Quick first take on the (slow) first game ...
Hero: How do you choose between Cliff Lee and Chase Utley? But I'll go with Utley, because while everyone expected Lee to pitch well -- if not quite this well -- who thought that Utley could hit two homers against CC Sabathia, who hadn't given up a home run to a left-handed hitter in nearly three months? And even if Lee had given up three runs rather than one, the Phillies still would have won.
Goat: Rob Neyer. How could that idiot predict an easy World Series for the Yankees?
Turning Point: In the bottom of the sixth with a runner on first base, Lee not only caught Johnny Damon's little pop-up, he caught it so nonchalantly that the Yankees may have guessed that tonight just wasn't their night. (And they might have guessed it doubly in the eighth, when Lee went behind his back to snag Robinson Cano's one-hopper up the middle.)
Costly Move: In his short career, Phil Coke has held left-handed hitters to a .197 batting average. So why didn't Joe Girardi summon Coke to face Raul Ibanez with the bases loaded in the eighth inning? Granted, David Robertson did induce a ground ball from Ibanez, but it was a hard grounder and it got through and it scored two runs, making a Yankee comeback close to impossible.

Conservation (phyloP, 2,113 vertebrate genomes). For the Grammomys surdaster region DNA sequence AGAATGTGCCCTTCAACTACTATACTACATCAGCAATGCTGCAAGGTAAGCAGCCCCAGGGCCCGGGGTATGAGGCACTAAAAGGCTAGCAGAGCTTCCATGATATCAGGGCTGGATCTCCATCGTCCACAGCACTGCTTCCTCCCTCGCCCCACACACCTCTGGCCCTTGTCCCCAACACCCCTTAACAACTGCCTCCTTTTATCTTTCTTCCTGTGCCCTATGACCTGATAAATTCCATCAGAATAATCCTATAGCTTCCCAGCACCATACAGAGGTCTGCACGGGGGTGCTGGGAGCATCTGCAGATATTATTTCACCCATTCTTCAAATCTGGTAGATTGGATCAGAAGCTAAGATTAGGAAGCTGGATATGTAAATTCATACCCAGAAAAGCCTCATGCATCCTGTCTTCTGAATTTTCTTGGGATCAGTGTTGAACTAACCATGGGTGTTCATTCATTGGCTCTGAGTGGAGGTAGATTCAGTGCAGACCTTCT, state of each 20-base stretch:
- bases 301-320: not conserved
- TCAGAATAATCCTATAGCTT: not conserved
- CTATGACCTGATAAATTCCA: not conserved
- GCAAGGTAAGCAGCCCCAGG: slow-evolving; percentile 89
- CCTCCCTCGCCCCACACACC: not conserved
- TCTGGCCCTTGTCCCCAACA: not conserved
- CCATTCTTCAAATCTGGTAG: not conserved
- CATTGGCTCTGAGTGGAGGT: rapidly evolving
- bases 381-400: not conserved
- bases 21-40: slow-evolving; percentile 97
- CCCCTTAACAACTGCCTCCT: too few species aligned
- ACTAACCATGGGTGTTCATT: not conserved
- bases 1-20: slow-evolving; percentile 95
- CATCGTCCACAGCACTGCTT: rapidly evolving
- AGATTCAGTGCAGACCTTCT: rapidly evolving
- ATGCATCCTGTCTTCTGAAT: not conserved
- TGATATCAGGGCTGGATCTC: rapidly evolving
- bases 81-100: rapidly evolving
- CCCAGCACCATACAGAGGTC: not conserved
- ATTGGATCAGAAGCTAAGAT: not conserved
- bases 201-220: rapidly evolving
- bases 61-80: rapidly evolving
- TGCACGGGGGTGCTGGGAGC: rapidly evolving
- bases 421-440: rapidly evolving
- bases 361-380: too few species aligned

Best Call by an Unfairly Maligned Arbiter: Well, it wasn't exactly a great call. And it took them way, way too long to get it right. But after what we've seen this month, we should simply be grateful that the umpires got together and, after talking about it for five minutes, declared both runners out in the bottom of the fifth. Brian Gorman correctly ruled Jimmy Rollins' catch a catch, and eventually everyone else figured out the rest. (If they hadn't, a mob from Philadelphia might have stormed Bud Selig's secret lair and demanded more video review in Game 2.)
Revealing Statistic: Phil Hughes has now faced 27 batters in October and retired only 14 of them. With Joba Chamberlain, Brian Bruney, Robertson, and Alfredo Aceves available, Girardi's patience with Hughes may be wearing a bit thin.
History Lesson: If not for Rollins' error in the ninth, Lee might well have become the first pitcher in 40 tries to shut out the Yankees in a World Series opener. Among the dozens who tried and failed were Hall of Famers Carl Hubbell (twice), Warren Spahn (twice), Sandy Koufax, Don Sutton, John Smoltz, Greg Maddux, and Curt Schilling.